Operation Impact: Since January 2003, Operation Impact has led the way for driving down crime in New York City. The initiative is aimed at reducing and preventing serious and violent crimes by deploying approximately 1,000 Police Officers each day to strategically targeted locations or Impact Zones that exhibit a greater propensity for crime during certain hours and days. As part of the initiative, the NYPD tracks crimes, enforcement, and deployment on a daily basis, placing highly visible Field Command Posts throughout the Impact Zones, and conducts daily intelligence briefings to examine current crime trends and conditions. Operation Impact targets gangs and narcotics, as well as identifies and apprehends individuals with outstanding warrants for past crimes. The NYPD coordinates its efforts with the five District Attorneys and assigned Police Academy graduates to field training in the Impact Zones. This year, the initiative has resulted in over 125,000 summonses and more than 11,000 arrests. Crime within the impact zones has decreased approximately 30% from last year. Homicides are down 52% in Impact Zones during the current impact program which began in July.

Anti-Gun Initiatives: The NYPD launched several anti-gun initiatives in 2002 to prevent spikes in shootings from escalating into trends. The NYPD expanded its Firearms Investigations Unit, created the Bronx Gun Investigation Unit, engaged in a new initiative with the Bureau of Alcohol, Tobacco and Firearms to bring more federal gun cases, and begun tracing illegal firearms to source states to identify the traffickers for federal prosecution. In 2004, Operation Gun Stop had 251 arrests and the seizure of 204 guns, and Operation Cash for Guns captured 2,704 guns.

Launched in May 2003, the Brooklyn Gun Court is a specialized court part exclusively dedicated to adjudicating felony gun possession cases. The Brooklyn Gun Court originally focused on cases from five precincts, which accounted for 25% of the City's shootings and 50% of Brooklyn's shootings. Since establishing the Brooklyn Gun Court, median jail time has quadrupled, from 90 days to one year, and the percentage of sentences of one year or longer has increased 95%. The success of the Gun Court model has led to its expansion to all precincts in Brooklyn as well as Queens and the Bronx. In Queens, the percentage of cases resulting in jail time is up 29% and in the Bronx, the percentage of sentences of one year or longer has climbed 61%.

Citywide, shootings are down 6.4% this year with the greatest one-year decline in the 63rd Precinct in Brooklyn where shootings declined this year by 68%, from 25 shootings to eight. (Homicides were down in the 63rd Precinct 90%, from ten to one.) Gun arrests are up this year by 25%.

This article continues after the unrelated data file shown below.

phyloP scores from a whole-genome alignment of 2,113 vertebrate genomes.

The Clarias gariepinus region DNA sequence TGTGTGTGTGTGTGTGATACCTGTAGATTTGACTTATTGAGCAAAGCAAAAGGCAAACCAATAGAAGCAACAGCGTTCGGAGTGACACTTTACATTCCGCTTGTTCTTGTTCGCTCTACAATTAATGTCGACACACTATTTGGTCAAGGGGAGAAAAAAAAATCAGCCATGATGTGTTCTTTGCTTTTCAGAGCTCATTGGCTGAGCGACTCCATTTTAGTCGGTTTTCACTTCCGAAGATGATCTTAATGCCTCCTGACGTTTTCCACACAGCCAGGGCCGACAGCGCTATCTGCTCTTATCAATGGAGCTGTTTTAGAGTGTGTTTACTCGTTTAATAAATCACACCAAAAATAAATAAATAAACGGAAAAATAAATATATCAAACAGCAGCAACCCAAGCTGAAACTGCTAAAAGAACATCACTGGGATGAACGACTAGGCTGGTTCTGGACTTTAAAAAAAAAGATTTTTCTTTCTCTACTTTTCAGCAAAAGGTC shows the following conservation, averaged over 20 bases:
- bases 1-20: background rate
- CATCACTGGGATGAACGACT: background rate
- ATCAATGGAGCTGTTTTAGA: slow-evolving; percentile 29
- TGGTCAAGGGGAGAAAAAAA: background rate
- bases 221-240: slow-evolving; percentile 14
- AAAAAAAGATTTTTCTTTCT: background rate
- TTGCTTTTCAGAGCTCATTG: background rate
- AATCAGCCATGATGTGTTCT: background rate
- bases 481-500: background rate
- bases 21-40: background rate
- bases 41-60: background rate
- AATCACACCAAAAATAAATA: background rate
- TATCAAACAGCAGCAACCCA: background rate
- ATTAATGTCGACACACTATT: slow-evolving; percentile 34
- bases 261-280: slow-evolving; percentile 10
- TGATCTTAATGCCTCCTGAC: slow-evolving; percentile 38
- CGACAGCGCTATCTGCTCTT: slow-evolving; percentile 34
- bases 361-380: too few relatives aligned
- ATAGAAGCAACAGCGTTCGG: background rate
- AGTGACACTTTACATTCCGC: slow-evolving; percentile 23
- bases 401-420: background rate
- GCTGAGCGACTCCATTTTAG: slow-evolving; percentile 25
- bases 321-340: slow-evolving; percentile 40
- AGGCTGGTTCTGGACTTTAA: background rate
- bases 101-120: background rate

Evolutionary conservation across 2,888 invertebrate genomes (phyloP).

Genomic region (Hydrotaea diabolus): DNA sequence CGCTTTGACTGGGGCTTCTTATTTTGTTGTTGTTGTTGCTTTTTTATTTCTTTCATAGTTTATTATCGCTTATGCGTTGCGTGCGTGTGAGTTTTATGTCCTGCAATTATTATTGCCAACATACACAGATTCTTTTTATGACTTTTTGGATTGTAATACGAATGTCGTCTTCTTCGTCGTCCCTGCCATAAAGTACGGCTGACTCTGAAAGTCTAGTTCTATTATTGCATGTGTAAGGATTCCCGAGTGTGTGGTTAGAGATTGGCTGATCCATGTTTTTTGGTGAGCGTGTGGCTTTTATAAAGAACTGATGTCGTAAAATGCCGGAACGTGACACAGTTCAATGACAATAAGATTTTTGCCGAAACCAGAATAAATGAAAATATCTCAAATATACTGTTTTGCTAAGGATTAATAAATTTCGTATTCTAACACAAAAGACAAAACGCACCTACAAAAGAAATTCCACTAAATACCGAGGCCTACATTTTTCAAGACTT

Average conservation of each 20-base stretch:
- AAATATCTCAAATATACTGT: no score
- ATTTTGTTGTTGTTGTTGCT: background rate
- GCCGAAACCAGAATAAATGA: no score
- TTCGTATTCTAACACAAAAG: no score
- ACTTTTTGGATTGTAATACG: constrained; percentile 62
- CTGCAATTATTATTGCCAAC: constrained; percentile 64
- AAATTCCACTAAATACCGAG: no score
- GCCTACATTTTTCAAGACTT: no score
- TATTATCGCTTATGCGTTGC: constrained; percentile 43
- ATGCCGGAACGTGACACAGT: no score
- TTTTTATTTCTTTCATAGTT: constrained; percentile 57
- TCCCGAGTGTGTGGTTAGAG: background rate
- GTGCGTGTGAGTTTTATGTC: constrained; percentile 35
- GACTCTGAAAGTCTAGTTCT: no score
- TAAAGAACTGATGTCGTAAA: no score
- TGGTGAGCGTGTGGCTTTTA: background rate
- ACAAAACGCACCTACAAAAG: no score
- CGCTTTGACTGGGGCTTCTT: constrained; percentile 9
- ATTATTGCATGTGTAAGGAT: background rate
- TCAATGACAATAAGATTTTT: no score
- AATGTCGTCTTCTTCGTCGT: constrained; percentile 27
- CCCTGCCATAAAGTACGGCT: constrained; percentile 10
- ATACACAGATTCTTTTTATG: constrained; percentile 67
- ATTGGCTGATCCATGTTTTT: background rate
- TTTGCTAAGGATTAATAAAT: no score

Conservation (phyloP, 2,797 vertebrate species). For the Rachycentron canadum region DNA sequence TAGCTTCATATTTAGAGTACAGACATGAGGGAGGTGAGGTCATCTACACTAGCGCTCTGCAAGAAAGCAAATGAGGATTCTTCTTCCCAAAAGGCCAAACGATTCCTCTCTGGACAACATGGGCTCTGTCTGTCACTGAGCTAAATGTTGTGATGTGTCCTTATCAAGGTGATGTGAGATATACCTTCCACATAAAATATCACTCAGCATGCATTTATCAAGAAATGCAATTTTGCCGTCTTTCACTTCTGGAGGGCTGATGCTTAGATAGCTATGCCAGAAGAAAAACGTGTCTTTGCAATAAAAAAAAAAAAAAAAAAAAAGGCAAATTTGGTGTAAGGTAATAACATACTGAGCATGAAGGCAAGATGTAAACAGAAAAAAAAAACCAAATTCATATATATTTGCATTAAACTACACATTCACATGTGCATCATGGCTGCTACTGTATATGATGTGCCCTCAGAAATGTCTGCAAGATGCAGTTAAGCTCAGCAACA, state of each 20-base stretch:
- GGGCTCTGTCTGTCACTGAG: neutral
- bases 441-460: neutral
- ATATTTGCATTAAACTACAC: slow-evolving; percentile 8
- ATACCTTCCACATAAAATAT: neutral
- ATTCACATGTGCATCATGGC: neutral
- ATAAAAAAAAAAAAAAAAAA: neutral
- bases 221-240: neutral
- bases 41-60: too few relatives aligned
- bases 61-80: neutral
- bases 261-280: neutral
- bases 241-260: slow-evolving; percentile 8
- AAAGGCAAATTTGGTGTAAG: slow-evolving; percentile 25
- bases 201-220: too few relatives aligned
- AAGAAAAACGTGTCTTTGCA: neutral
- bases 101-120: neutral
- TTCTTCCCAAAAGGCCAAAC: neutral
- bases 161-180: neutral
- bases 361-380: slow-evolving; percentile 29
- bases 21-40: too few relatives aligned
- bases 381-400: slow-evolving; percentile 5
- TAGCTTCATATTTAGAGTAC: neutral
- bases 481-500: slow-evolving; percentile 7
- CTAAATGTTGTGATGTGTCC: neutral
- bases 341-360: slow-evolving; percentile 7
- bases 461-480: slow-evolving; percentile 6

Bank Robberies Initiative: As a result of the rise of bank robberies in 2003, Mayor Bloomberg and Commissioner Kelly focused resources on reversing the trend. Increased police attention to the bank robberies is only part of the solution. To truly discourage bank robberies, the banking industry has to play a significant role. Leaders of various financial institutions met with city officials to implement a cohesive plan to address the problem. The combined effort has resulted in 25% decrease in bank robberies in 2004 year to date.

Operation Spotlight: Operation Spotlight is a multi-agency initiative launched in 2002 to focus the attention of the criminal justice system on chronic misdemeanor offenders who commit a disproportionate amount of crime. Operation Spotlight cases are heard before dedicated judges in all five boroughs. The initiative has expedited the processing of narcotics laboratory reports, fast-tracked probation and parole revocations, and increased trial capacity and direct links to services for drug-addicted and mentally-ill defendants. 35,000 arrests have qualified for Operation Spotlight since its inception, and the percentage of defendants receiving jail sentences has increased 48%, with sentences of more than 30 days increasing 74%.

Sexual Assault Initiatives:

  • The John Doe Indictment Project: Launched in August 2003, the John Doe Indictment Project is a coordinated Citywide initiative that prevents sex offenders from using the statute of limitations to escape prosecution. Using a dedicated team of prosecutors, scientists, and investigators, the John Doe Indictment Project focuses on serious unsolved sex crimes cases and indicts the perpetrators based upon their DNA profiles, even before they are apprehended. It uses science to "stop the clock" on the statute and prevent rapists from slipping through the cracks. In 2004 - the initiatives first full year of operation - the John Doe initiative produced 43 John Doe indictments of nine-year-old unsolved rape cases.